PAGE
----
There is some pessimism in the air with respect to voter turnout which is being seen in the context of the low percentage in some areas during the polls for the local bodies in September-October last year. Threats from terrorists do inhibit people from casting their votes but this should not be seen as a restraint to the democratic process; what should be celebrated, on the other hand, is the courage of those who come out to vote against all odds.

While the political parties prepare for the polls in right earnest, focus also has to remain on ensuring that inimical forces are not allowed to derail the process as they would wish to and work for. The election commission will need to remain bold and confident in the face of all odds. Small setbacks, in case they come by, should not be allowed to shake its resolve to go through the process in the manner prescribed; the idea is to remain steadfast despite all provocations.

The security forces have achieved complete domination of the counter-terrorism environment. These gains will definitely give adequate confidence to the common man to come out and vote in large numbers. Beyond this, the traditional apolitical stand of the security forces will convince the people that they will be able to exercise their franchise in a free and fair manner. The terror masters are likely to make a huge effort to fructify their malevolent agenda of disrupting the elections. It is this situation that needs to be absolutely understood and all efforts need to be directed towards containing the same.

Apart from enhancing its domination of the security environment the army and other security forces should now work towards strengthening the already strong bond that they enjoy with the people. Also, the need for proactive operations and relentless vigilance on the line of control, the international border and the interiors cannot be over-emphasised. The security process should be carried out with the support and active participation of the people. Preparations have already started as has been confirmed by the senior officers of the Indian Army, police and the paramilitary forces and now the threshold should be increased in a tacit and low key manner.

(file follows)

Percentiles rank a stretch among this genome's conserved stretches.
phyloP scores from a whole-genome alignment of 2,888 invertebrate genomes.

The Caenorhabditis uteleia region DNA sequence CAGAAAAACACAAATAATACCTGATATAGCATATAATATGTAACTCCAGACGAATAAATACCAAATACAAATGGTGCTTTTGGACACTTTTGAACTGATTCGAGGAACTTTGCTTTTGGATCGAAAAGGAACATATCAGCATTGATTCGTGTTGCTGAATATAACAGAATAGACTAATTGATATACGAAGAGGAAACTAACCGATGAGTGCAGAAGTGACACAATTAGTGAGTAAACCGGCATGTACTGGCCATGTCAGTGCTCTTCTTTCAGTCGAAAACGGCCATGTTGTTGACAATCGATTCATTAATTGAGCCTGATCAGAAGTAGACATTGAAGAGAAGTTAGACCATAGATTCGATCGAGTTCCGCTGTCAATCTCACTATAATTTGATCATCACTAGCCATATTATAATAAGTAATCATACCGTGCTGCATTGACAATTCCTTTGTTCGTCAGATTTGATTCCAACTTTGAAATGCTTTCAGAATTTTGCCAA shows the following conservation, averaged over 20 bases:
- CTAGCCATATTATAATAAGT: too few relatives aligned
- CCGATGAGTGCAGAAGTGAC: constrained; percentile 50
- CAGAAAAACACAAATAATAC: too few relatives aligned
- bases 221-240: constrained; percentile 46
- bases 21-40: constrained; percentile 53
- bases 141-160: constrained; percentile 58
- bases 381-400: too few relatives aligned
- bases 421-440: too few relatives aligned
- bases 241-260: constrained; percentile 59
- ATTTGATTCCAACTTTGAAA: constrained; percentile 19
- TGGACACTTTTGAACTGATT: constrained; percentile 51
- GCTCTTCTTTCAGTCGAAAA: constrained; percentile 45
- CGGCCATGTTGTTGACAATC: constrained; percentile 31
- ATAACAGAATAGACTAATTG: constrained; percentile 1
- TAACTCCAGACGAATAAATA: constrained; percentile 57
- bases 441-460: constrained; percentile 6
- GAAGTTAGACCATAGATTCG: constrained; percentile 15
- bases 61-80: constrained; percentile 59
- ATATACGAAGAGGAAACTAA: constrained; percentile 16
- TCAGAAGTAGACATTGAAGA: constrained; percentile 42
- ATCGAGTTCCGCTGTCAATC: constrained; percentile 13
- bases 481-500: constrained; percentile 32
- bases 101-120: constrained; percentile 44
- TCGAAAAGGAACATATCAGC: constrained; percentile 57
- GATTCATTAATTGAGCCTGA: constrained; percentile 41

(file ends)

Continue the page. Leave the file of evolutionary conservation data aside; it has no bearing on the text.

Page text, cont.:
Credible steps need to be taken to ensure that false propaganda is not allowed to gain traction. Media has a very important role to play in this regard. The misconceptions, rumours etc. that inimical forces will now try to spread as a part of their propaganda campaign can be effectively countered by the media by giving out the correct picture. By presenting the situation in right perspective and in a timely manner, media can negate the forces aligned against the nation. Political leaders should also restrain themselves from making sweeping statements that can harm the poll process. While campaigning hard for their candidature they have to ensure that nationalism stays in the forefront always and every time.

While there is no reason to be overly worried about conduct of polls in Jammu and Kashmir there is definitely a need to put in the extra effort that this sensitive region demands. Some caution, extra security vigilance, close contact with the people and responsible behaviour will ensure a resounding success.

Leave a Reply